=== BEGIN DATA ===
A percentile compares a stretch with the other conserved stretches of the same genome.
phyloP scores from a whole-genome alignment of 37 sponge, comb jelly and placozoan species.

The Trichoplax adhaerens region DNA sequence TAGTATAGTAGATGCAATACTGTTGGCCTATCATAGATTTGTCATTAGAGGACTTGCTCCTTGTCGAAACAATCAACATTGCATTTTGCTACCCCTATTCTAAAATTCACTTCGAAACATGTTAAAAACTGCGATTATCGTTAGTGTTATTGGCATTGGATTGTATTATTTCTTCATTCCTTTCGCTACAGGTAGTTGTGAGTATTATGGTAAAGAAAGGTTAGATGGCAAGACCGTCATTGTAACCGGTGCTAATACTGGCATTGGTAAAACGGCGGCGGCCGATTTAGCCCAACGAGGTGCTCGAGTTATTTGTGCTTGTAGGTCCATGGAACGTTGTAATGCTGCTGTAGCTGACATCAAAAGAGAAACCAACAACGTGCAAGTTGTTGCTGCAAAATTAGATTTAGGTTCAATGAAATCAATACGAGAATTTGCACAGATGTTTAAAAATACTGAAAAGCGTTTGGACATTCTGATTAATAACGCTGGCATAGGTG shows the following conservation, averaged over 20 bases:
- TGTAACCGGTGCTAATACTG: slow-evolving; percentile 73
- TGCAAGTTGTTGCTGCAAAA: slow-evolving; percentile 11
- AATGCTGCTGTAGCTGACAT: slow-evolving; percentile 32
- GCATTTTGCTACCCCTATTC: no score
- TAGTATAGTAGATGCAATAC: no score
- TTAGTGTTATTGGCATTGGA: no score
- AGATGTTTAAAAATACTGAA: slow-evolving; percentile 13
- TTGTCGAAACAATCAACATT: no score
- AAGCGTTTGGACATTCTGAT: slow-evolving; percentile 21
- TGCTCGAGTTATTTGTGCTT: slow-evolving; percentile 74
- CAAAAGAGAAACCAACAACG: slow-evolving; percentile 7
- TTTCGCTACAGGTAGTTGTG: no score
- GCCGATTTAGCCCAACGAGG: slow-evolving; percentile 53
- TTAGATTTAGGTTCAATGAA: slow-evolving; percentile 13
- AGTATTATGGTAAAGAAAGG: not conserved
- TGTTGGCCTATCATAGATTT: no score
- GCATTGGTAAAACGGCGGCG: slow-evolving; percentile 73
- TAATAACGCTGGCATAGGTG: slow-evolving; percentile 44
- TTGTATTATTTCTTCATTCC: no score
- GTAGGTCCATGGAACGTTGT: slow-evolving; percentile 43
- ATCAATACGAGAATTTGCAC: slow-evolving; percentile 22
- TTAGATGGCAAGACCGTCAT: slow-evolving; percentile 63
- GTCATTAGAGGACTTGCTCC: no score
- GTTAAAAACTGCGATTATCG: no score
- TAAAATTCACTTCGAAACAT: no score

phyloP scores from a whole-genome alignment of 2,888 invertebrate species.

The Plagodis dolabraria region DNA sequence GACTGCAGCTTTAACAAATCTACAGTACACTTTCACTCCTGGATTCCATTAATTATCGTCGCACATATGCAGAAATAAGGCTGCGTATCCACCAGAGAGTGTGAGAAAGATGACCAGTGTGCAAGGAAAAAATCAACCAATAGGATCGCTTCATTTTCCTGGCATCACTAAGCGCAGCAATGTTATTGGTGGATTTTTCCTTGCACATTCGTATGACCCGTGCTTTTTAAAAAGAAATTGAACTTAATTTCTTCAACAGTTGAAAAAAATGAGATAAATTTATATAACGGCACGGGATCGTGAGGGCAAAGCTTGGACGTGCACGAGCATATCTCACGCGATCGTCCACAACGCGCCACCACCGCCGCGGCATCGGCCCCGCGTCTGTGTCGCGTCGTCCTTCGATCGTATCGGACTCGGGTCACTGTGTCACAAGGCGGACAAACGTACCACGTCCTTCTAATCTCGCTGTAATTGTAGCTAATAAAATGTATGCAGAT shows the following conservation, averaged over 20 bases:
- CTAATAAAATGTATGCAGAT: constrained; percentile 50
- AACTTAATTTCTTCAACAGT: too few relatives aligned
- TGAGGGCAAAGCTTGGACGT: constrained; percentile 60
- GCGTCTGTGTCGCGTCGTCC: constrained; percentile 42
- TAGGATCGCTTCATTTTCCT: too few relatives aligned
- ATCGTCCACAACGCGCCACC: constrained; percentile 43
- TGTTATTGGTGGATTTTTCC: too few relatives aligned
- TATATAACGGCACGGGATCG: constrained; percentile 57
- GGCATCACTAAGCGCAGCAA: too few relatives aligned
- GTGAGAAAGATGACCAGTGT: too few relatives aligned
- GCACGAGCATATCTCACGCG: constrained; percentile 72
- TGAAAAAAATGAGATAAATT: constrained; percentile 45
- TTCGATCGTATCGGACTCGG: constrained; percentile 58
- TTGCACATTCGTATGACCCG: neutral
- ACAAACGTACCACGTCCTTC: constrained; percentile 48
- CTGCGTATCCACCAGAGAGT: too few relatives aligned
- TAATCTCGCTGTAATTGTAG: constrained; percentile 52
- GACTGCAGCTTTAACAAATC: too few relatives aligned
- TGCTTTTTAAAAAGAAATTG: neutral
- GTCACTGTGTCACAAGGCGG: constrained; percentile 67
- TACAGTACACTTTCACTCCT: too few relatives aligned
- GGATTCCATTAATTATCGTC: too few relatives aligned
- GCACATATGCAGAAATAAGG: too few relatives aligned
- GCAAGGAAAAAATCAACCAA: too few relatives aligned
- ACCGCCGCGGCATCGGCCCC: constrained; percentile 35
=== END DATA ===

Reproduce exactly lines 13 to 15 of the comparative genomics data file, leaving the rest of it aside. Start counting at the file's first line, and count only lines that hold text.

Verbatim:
- TGCTCGAGTTATTTGTGCTT: slow-evolving; percentile 74
- CAAAAGAGAAACCAACAACG: slow-evolving; percentile 7
- TTTCGCTACAGGTAGTTGTG: no score